In fact Boolean expressions in many languages（Boolean Expression） allnon-strict of， include &&, || 。 x && y Expressions in which ifx have a value offalse The system does not calculatey values， Rather, the result is straightforwardfalse。 equivalent x || y be like sth.x have a value oftrue When the system does not calculatey。 Just think ify How much computational resources can be saved if you need a few thousand lines of code to calculate。

Take another look at the following oneif-then-else examples：

```1  def if2[A](cond: Boolean, valTrue: => A, valFalse: => A): A = {
2       if (cond) { println("run valTrue...");  valTrue }
3       else { println("run valFalse..."); valFalse }
4   }                                               //> if2: [A](cond: Boolean, valTrue: => A, valFalse: => A)A
5   if2(true, 1, 0)                                 //> run valTrue...
6                                                   //| res2: Int = 1
7   if2(false, 1, 0)                                //> run valFalse...
8                                                   //| res3: Int = 0
9  ```

if-then-else functionif2 in the parameters of theif The condition isstrict of， but (not)then harmonyelse allnon-strict of。

You can see exactly how the arithmeticvalTrue orvalFalse All dependent on conditionscond The result of the operation of。 But in any case the system will only press the operation a。 Still the same.， in casevalTrue harmonyvalFalse All large and complex calculations of several thousand lines of code， or sonon-strict Features will save a lot of computing resources， Improving the operational efficiency of the system。 beyond，non-strict Features an infinite data stream（Infinite Stream） the basic requirements of the， This section is in the next sectionStream The details will be presented in the。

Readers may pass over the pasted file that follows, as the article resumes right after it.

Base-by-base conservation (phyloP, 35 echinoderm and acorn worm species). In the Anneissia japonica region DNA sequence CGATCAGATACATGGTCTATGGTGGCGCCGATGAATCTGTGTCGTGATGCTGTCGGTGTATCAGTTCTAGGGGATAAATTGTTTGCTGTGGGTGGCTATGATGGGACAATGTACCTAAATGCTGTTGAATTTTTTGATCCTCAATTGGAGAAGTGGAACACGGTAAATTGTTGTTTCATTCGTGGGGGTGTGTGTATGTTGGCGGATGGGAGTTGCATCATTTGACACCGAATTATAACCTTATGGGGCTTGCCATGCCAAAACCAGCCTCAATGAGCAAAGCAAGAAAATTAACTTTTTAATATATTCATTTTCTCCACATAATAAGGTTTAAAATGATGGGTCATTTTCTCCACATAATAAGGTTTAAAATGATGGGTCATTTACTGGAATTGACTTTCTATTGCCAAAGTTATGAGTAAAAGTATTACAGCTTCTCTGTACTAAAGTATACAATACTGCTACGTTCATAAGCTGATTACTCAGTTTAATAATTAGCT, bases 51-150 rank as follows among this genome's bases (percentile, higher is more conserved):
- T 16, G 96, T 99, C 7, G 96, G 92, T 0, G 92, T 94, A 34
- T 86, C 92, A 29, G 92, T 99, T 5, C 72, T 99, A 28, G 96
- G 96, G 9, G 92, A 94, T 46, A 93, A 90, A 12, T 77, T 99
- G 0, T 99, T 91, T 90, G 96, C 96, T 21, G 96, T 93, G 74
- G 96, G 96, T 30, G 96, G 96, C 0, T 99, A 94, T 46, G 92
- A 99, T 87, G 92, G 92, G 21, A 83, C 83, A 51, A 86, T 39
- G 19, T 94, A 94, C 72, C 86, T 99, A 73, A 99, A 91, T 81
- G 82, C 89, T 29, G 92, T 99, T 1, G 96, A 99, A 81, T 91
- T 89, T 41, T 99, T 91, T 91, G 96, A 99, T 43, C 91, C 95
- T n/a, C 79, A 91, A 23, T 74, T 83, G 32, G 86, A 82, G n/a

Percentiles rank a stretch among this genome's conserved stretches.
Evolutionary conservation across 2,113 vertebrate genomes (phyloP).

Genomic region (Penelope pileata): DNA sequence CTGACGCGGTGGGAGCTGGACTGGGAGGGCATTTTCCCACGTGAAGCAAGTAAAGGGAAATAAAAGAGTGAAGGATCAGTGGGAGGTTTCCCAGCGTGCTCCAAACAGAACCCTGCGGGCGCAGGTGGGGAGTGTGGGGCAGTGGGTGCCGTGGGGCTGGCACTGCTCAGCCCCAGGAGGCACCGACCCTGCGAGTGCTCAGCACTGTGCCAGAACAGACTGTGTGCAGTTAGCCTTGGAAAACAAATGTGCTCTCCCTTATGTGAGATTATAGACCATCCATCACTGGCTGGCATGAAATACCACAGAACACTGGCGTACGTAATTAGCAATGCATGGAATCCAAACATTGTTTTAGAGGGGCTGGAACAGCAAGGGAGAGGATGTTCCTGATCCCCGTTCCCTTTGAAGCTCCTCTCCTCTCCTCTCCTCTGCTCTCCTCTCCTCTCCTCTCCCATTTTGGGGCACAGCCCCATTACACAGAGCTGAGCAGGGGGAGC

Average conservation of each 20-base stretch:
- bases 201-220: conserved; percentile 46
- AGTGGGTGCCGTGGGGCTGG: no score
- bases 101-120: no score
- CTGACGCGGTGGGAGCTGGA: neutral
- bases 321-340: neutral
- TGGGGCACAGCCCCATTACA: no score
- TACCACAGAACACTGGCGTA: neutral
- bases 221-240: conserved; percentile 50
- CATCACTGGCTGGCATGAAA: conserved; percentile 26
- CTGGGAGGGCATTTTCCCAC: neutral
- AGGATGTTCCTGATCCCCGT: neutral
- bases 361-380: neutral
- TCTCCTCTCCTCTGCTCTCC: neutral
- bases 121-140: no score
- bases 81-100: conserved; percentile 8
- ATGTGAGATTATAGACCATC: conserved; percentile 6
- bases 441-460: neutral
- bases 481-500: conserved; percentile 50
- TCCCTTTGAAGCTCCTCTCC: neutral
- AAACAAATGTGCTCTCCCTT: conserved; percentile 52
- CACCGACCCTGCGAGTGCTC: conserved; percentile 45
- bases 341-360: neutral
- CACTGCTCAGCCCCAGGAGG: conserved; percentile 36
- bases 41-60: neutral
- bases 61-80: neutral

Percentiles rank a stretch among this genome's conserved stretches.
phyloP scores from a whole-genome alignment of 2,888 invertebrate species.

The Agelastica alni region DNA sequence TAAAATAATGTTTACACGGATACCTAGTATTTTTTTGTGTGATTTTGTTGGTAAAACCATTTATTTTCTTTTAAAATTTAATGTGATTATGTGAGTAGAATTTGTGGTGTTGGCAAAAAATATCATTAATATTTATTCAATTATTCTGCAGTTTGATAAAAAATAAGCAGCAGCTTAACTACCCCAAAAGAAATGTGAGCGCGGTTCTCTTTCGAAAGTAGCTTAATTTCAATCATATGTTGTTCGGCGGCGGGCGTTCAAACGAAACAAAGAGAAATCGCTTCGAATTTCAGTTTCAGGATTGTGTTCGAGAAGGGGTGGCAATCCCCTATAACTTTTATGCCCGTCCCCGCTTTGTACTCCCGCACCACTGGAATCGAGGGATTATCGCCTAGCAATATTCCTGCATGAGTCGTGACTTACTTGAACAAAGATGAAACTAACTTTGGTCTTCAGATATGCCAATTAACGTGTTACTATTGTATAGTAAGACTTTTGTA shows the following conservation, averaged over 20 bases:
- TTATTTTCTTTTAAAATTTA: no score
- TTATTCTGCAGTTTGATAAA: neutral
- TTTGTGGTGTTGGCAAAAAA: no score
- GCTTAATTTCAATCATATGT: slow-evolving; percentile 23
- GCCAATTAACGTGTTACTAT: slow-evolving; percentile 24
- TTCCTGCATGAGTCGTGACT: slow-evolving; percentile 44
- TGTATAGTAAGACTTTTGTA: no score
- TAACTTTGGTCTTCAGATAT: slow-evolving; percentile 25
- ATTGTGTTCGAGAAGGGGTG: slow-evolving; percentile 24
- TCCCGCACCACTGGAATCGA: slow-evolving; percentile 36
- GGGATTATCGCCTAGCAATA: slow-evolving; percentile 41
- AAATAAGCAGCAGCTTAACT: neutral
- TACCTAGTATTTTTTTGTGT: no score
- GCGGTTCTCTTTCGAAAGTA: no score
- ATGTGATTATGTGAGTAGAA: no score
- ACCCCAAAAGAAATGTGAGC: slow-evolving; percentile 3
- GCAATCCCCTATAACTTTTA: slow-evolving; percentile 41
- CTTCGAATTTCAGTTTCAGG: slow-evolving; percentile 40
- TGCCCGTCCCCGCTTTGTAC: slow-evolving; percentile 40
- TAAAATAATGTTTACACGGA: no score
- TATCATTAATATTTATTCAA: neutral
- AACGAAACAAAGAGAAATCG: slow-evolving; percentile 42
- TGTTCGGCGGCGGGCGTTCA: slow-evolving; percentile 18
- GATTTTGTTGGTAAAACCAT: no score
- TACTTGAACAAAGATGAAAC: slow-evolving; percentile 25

Analyze it from the other side, though: the non-strict parameter has the potential to operate multiple times inside the function; if this parameter is used multiple times inside this function. By the same token, if this parameter is a large calculation, it again produces a waste of resources. The lazy declaration in Scala language solves the problem of multiple operations on non-strict parameters. The lazy val declaration not only defers the right-hand side of the assignment expression, but also has a caching effect: the right-hand side of the expression is only computed when it is actually made, and is not recomputed once the assignment has been made. Let's try to modify the above example a bit.

```1   def pair(x: => Int):(Int, Int) = {                    //> pair: (x: => Int)(Int, Int)
2 lazy val y = x // no arithmetic, haven't started using y
3 (y,y) // the first y operation, the second one uses the cached value
4   }```

In this version we use a lazy val)y. When this function is called, the value of the argument is computed once the first time y is used and then stored in the cache, so that when y is used later, the cached value is used without repeating the computation. You can see the result of the function call.

```1   pair( { println("hello..."); 5} )               //> hello...
2                                                   //| res1: (Int, Int) = (5,5)```

Again, duplicate values are generated(5,5)， But the parameter value operation is performed only once， Because there's only one linehello...